Although Dinora Quintanilla is an educated woman in her native El Salvador, when her sixth-grade son Jose Sanchez has trouble with his Wilde Lake Middle School homework, he rarely asks his mother for help.
Knowing how little English she speaks, Jose - out of respect - doesn't want to burden her, or worse, embarrass her.
So he goes to school, sometimes without having finished his homework. Through an interpreter, Quintanilla reveals how that worries her.
"If there's not enough help in school," she says, "he could lose interest and fall behind."
There are valid reasons for Quintanilla's concerns. If the 2000 Census statistics are an indication, Jose could end up like 44 percent of Hispanic students in Howard County who drop out of school.
Howard educators are working hard to help Hispanic children be more successful.
That has required innovations ranging from teams of bilingual facilitators to technologies that permit Hispanic parents and children to listen discreetly to translations of school programs.
It's early, but Howard educators see progress.
"The parents are starting to be more involved now," says Rosa Pope, the county's first community outreach liaison, hired to the position in 1998, when the Hispanic student population hit 2 percent and her bilingual skills were recognized as an asset to the system.
Today, the school system reports Hispanic students as being about 3 percent of the student population, and there are seven people with Pope's position, four of them Spanish-speaking.
The liaisons call families and let them know a Spanish-speaking person can help them if needed. They invite them to parent meetings, translate important papers and often act as social workers because Hispanic families might be hard-pressed to find a bilingual representative in other county agencies.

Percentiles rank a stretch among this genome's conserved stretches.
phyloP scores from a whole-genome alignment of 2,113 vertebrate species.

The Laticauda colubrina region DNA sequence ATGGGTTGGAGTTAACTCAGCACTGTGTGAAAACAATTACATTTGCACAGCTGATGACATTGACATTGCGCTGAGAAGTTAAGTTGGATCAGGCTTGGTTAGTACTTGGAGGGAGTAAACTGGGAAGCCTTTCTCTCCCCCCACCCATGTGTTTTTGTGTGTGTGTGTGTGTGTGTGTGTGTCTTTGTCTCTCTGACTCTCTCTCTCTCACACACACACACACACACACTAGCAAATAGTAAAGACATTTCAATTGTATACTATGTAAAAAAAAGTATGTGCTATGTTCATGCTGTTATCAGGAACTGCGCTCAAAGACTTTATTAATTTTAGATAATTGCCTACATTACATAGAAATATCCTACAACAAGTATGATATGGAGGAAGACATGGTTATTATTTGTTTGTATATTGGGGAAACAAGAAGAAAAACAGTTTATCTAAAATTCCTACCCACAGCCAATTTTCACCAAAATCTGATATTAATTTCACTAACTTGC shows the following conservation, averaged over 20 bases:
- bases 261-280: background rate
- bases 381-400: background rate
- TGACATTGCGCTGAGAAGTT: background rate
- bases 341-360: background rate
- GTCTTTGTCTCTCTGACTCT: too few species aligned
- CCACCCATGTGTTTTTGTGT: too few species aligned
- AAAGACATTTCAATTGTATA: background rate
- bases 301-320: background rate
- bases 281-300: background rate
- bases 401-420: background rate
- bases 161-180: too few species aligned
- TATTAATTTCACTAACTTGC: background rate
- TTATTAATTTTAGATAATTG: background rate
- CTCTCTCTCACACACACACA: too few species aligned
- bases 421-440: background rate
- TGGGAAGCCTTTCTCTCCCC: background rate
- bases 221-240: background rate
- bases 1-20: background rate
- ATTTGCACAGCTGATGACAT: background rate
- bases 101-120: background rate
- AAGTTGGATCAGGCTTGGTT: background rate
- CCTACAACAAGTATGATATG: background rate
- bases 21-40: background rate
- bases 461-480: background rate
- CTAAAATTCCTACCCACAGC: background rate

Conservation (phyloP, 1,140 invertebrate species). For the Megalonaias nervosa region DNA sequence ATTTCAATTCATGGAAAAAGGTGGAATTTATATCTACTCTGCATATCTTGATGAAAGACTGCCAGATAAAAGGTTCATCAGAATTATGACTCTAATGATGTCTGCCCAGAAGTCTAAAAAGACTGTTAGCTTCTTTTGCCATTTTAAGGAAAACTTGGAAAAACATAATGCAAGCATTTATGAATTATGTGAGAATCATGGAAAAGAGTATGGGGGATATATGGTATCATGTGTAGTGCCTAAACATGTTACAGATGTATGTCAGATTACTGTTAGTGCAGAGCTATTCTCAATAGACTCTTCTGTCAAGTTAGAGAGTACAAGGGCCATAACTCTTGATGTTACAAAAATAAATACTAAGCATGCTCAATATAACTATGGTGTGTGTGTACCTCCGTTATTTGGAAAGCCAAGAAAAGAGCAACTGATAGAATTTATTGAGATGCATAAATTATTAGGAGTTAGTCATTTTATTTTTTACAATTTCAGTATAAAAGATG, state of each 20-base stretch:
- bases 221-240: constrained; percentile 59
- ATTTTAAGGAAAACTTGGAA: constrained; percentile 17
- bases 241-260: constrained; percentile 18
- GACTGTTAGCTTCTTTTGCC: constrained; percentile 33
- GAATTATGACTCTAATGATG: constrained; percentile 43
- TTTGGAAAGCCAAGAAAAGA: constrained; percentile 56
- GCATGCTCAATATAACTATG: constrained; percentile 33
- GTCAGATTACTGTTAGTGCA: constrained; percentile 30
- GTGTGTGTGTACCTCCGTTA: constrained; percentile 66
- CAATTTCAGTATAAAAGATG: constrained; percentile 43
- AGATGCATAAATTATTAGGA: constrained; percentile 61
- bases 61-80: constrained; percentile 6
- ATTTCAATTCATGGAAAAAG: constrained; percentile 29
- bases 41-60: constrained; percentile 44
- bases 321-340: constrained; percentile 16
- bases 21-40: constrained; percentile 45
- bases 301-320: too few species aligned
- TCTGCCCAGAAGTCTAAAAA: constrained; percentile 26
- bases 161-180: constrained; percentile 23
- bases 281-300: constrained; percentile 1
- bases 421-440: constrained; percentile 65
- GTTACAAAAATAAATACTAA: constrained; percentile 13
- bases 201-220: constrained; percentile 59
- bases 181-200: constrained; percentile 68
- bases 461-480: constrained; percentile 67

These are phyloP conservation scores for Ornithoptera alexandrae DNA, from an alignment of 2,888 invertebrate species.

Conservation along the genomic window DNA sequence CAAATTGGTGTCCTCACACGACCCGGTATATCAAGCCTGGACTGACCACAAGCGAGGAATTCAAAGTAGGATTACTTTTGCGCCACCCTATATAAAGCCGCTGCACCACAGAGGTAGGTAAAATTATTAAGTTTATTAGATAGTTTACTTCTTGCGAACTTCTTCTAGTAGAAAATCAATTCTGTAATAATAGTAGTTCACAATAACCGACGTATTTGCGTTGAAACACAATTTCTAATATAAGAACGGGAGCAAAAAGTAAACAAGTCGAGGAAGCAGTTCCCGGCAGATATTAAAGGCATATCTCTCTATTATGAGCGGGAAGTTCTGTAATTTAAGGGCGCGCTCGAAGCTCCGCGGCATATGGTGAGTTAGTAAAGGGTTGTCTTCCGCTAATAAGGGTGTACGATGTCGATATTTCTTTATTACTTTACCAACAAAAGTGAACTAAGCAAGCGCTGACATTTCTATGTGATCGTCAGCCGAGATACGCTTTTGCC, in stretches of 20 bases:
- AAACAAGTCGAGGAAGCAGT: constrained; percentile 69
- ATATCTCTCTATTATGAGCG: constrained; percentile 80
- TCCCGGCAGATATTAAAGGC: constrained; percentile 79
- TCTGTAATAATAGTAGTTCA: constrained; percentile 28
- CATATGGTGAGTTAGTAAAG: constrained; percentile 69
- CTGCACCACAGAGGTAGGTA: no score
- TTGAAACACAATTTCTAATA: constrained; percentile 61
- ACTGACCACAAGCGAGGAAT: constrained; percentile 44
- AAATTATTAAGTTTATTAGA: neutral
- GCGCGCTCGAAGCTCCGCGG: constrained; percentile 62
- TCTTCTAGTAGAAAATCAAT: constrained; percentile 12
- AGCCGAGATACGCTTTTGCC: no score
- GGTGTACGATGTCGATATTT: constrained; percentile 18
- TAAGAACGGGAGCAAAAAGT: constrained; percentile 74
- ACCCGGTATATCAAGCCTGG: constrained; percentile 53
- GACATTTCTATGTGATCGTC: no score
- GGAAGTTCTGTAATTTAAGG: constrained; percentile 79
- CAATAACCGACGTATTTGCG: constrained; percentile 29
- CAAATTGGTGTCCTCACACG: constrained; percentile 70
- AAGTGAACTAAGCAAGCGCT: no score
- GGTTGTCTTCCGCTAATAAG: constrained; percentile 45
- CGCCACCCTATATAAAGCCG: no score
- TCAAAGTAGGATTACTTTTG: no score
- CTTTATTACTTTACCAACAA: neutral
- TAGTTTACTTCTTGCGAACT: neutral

"I personally have taken people to the emergency room to help translate for them," Pope says.
At Wilde Lake Middle School's back-to-school night last week, community liaison Marta Goodman called each of the school's Hispanic families to invite them.
And this year, the county borrowed discreet interpretive equipment from a local Korean church, allowing the families to sit dispersed among the crowd of other Wilde Lake parents and hear Goodman's translations using hand-held remote devices and small earplugs.
"Before, we'd have to sit all in one big group and I'd have to talk loud enough so every one could hear. We stuck out like a sore thumb," Goodman says.
Superintendent John R. O'Rourke has since agreed to buy the liaisons their own remote translation equipment, Goodman says.
The county also has rapidly increased the number of English for Speakers of Other Languages (ESOL) classes - which give foreign students support in their regular academic classes in their languages, and more time helping them learn English.
Last year, Long Reach High School guidance counselors formed a club called Hermanas Unidas for Hispanic girls - a group they noticed was more frequently dropping out.
In May, when a community group called Conexiones, which promotes Hispanic education, held an honors and scholarship program, members of Hermanas Unidas made up a large portion of the awardees.